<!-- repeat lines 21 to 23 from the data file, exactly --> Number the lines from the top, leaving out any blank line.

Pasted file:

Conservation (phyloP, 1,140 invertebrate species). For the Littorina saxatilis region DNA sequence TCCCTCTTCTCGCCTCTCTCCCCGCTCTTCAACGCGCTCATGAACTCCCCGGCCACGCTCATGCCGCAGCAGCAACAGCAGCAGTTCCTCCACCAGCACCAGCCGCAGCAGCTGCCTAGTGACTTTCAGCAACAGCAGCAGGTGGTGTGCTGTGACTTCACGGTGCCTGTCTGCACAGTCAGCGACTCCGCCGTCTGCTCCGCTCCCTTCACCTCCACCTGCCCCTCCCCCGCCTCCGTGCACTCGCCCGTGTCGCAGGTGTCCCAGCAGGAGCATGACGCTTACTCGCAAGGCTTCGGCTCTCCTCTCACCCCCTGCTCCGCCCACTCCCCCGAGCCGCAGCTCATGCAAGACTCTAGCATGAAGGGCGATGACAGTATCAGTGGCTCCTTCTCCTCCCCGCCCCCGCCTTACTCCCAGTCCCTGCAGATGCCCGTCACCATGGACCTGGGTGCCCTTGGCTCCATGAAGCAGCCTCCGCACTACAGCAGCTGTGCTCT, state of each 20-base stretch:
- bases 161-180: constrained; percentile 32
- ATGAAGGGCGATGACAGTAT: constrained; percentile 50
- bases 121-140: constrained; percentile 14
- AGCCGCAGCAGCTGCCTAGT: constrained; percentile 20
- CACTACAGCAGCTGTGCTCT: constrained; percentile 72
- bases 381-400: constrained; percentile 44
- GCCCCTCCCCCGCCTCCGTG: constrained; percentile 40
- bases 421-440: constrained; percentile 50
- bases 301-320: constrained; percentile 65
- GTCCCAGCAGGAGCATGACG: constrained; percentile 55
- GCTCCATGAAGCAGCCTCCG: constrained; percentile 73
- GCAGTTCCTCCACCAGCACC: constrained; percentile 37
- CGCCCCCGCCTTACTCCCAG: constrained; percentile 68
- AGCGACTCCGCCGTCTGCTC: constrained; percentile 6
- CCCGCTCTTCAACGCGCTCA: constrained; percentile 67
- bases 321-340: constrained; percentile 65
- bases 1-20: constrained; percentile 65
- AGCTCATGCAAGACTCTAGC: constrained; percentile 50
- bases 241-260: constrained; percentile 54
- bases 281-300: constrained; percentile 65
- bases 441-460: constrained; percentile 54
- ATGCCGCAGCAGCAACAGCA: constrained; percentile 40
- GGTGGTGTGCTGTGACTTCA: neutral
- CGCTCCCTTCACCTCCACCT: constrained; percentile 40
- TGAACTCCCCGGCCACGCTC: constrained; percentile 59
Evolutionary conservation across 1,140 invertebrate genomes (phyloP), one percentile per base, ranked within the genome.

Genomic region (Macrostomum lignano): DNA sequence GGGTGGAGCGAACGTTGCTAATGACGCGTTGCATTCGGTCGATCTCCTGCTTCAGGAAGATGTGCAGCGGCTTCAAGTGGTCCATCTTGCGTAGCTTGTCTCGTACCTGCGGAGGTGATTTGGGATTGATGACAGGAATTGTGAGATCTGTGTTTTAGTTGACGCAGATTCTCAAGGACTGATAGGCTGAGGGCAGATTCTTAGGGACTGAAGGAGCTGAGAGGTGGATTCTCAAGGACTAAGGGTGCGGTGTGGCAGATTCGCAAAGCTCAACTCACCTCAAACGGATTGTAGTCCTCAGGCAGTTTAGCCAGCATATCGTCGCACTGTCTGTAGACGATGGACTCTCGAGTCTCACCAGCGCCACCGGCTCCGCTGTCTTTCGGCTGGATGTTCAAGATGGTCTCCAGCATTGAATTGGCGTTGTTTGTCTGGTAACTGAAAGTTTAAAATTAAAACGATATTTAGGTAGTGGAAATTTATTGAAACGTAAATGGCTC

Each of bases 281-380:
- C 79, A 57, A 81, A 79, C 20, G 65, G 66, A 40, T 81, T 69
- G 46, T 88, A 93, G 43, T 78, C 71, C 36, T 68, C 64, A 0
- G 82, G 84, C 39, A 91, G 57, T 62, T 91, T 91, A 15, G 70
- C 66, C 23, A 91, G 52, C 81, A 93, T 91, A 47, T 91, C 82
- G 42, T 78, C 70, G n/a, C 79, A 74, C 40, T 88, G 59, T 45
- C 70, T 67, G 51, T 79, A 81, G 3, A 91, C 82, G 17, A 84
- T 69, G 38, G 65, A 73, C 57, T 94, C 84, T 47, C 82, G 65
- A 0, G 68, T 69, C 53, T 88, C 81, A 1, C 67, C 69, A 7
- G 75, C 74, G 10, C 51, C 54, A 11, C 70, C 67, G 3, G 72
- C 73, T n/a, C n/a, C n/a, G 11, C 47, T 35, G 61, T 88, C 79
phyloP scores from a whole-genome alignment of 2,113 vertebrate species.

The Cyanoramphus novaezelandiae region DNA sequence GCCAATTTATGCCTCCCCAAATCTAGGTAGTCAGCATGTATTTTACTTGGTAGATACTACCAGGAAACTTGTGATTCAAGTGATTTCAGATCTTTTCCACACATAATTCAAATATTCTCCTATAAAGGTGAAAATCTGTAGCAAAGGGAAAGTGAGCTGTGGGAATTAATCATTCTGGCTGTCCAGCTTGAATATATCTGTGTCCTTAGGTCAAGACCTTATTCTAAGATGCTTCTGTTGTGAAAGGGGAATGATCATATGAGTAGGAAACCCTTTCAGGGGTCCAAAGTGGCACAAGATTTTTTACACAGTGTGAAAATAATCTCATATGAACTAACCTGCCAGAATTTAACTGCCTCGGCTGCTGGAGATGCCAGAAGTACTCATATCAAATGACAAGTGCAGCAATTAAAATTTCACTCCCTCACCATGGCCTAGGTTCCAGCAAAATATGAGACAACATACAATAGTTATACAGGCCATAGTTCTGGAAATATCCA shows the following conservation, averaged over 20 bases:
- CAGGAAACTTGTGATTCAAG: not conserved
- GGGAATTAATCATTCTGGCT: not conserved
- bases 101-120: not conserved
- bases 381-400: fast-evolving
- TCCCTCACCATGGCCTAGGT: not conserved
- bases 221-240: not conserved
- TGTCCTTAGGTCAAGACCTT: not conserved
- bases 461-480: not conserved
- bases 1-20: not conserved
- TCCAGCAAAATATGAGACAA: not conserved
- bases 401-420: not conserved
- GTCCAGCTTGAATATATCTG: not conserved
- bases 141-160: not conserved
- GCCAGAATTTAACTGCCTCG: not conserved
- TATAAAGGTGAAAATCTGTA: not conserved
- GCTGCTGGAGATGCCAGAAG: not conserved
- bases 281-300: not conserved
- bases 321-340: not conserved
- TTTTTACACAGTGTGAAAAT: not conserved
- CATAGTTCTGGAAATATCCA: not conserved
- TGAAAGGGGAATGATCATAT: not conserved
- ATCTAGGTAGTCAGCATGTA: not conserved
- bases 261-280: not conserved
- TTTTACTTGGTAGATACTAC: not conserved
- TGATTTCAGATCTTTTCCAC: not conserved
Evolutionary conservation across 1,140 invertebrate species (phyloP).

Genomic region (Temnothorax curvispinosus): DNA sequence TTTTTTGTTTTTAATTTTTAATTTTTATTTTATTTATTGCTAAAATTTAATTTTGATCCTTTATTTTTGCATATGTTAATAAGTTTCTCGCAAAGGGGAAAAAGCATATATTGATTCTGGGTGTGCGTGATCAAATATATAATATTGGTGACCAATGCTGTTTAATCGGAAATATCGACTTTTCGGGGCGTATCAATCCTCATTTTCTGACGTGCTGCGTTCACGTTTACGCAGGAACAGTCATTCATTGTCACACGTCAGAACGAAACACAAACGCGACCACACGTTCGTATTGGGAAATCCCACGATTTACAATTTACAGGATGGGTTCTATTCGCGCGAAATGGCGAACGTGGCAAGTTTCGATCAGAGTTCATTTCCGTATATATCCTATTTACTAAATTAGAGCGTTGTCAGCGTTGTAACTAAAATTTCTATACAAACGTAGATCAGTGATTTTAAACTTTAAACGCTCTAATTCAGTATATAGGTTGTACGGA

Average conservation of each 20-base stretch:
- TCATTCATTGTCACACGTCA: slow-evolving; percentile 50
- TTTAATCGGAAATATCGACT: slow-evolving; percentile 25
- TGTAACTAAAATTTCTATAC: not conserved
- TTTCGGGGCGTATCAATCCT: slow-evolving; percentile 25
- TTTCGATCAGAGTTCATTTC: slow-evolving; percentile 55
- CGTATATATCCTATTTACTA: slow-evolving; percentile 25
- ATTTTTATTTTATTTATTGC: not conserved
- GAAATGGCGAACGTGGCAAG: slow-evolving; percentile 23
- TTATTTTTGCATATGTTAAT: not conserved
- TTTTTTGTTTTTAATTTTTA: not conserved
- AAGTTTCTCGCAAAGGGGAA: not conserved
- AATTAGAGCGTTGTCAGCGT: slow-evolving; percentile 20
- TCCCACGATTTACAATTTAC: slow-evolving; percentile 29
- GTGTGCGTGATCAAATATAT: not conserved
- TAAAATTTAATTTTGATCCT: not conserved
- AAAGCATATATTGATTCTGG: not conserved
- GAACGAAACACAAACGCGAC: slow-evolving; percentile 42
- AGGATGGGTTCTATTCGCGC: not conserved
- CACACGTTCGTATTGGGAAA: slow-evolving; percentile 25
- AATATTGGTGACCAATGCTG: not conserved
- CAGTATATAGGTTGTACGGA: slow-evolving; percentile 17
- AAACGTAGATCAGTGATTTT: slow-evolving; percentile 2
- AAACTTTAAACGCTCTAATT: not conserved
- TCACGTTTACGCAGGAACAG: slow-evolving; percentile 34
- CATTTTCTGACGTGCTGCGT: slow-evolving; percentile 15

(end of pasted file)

- bases 281-300: constrained; percentile 65
- bases 441-460: constrained; percentile 54
- ATGCCGCAGCAGCAACAGCA: constrained; percentile 40